Restaurant Managers: Do you know the difference between being strict & being mean? The restaurant industry has hit many roadblocks lately. The latest bump in the road is staffing. Many restaurants are struggling to find staff, much less keep them. Adding to that, the people who are willing to work in our industry don’t have the experience we’d like for them to have, which is leading to frustration, tension, and disappointment. How many times have you gotten so frustrated with your team not doing what they are supposed to that you literally just wanted to scream, “That’s it! No more playing Mr. Nice Guy (or gal).
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PRICE REDUCED – MIDDLESEX COUNTY TAVERN – ASSET SALE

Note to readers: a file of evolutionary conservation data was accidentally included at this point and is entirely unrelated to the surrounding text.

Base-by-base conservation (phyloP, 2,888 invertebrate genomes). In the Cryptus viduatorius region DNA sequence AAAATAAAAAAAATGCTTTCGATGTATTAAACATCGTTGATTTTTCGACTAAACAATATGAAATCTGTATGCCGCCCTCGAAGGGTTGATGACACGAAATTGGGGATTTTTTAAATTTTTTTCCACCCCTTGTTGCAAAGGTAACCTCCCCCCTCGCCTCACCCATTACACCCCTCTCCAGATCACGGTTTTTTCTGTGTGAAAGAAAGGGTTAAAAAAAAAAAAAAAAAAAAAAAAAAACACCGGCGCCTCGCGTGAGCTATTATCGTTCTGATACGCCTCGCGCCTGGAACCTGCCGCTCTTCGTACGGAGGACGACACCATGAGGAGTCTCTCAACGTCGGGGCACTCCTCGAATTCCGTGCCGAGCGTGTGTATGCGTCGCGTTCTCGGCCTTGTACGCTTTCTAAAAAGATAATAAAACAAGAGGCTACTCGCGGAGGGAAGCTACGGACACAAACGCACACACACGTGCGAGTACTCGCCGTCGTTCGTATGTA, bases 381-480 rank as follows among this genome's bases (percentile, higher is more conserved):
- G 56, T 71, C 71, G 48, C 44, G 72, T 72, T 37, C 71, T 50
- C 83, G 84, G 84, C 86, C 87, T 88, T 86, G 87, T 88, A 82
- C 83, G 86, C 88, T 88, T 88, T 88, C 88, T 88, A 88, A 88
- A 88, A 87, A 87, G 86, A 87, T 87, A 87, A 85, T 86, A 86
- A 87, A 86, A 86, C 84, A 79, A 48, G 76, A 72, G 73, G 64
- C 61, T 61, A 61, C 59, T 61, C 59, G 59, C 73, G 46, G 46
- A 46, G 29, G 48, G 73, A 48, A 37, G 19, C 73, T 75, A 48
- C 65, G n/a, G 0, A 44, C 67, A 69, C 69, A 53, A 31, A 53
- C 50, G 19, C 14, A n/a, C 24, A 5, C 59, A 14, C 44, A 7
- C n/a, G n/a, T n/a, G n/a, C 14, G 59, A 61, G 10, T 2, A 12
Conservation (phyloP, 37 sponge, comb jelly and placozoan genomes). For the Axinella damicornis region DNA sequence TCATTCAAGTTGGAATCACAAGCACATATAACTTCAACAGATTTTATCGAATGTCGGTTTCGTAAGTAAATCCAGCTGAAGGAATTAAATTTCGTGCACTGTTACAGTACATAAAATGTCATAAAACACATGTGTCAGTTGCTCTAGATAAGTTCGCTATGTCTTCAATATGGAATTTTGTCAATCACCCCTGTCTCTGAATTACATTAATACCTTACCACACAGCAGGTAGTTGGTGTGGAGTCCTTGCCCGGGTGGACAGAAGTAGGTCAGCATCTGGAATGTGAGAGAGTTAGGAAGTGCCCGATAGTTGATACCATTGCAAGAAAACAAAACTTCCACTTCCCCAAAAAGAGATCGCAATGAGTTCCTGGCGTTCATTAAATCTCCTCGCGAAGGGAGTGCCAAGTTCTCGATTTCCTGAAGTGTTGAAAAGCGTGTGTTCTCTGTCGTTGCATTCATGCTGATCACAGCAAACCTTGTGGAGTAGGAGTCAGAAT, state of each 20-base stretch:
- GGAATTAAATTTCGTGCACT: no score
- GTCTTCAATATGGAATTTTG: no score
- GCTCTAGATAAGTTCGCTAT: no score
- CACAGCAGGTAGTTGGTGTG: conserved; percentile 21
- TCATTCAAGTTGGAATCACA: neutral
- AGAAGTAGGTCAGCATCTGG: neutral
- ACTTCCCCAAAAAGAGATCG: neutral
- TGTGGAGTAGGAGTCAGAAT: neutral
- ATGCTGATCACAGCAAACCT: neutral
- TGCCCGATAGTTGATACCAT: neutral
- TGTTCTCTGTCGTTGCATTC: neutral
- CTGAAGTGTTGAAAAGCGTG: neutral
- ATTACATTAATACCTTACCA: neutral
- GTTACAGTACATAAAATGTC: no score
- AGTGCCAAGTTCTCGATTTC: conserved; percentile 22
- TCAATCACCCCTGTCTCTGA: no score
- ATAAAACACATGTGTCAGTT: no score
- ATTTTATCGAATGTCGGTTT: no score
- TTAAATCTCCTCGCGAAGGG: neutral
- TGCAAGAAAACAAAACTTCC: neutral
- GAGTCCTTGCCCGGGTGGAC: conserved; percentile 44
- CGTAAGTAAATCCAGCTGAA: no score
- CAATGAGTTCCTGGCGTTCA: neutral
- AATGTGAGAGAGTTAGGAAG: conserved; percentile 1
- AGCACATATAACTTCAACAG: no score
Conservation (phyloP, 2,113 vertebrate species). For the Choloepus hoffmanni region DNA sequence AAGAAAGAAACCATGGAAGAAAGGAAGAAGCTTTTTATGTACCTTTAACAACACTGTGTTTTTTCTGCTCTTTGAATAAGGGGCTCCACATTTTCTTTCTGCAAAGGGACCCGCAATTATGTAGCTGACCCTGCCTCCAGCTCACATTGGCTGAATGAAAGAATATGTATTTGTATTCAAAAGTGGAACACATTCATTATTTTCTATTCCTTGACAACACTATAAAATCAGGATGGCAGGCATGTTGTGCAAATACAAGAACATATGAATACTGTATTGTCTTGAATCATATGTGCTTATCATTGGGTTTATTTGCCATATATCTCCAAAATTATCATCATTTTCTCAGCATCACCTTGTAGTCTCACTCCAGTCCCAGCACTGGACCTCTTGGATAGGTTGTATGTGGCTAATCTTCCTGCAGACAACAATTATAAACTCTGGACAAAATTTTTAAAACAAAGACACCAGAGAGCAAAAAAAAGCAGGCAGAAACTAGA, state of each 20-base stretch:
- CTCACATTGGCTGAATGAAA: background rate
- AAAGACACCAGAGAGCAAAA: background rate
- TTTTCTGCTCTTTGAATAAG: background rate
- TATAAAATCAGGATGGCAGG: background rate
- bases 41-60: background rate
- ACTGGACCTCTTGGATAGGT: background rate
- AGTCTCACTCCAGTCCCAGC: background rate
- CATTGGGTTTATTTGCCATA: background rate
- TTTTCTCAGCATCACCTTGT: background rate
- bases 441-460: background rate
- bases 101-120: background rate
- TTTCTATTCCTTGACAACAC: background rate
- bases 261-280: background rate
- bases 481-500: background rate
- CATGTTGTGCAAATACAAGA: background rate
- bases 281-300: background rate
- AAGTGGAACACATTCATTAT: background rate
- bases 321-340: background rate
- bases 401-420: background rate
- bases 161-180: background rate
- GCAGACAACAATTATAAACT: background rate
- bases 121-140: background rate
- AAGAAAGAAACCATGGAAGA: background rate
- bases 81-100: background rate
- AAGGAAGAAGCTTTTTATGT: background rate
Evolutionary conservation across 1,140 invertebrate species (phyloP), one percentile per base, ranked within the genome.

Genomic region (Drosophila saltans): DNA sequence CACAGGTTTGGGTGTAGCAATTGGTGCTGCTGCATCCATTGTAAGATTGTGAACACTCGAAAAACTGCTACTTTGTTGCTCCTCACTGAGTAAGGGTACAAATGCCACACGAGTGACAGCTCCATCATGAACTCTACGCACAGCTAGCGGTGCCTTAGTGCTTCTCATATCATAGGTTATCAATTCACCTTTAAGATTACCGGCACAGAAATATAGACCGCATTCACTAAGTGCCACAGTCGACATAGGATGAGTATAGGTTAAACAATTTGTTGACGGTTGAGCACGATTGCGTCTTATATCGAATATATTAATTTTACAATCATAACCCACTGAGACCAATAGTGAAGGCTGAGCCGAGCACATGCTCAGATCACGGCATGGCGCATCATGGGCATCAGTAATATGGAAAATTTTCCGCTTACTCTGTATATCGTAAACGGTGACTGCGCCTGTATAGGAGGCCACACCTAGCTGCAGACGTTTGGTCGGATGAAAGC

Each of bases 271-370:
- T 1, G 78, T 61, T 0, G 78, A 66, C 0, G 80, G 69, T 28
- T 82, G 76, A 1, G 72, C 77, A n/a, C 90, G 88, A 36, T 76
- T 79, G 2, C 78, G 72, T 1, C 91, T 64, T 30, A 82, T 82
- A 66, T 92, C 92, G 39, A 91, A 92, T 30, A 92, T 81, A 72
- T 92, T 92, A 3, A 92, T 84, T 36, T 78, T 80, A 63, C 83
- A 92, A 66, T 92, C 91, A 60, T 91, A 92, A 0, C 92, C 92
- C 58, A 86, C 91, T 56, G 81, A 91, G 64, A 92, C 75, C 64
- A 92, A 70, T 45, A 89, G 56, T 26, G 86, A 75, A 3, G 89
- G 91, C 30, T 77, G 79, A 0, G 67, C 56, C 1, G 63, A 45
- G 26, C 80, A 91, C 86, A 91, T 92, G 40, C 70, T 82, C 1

Buddies Tavern and Banquet Hall has been a staple in the Sayreville/Parlin community for 2 generations. The building unfortunately had a fire and needs renovation. The sale consists of an approximately 4,100 square foot building, a liquor license and a 3 bedroom/1 bath house. This is a perfect value-added investment for the right buyer.
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For more information contact Dan Lynch, Bielat Santore & Company, 973-886-4411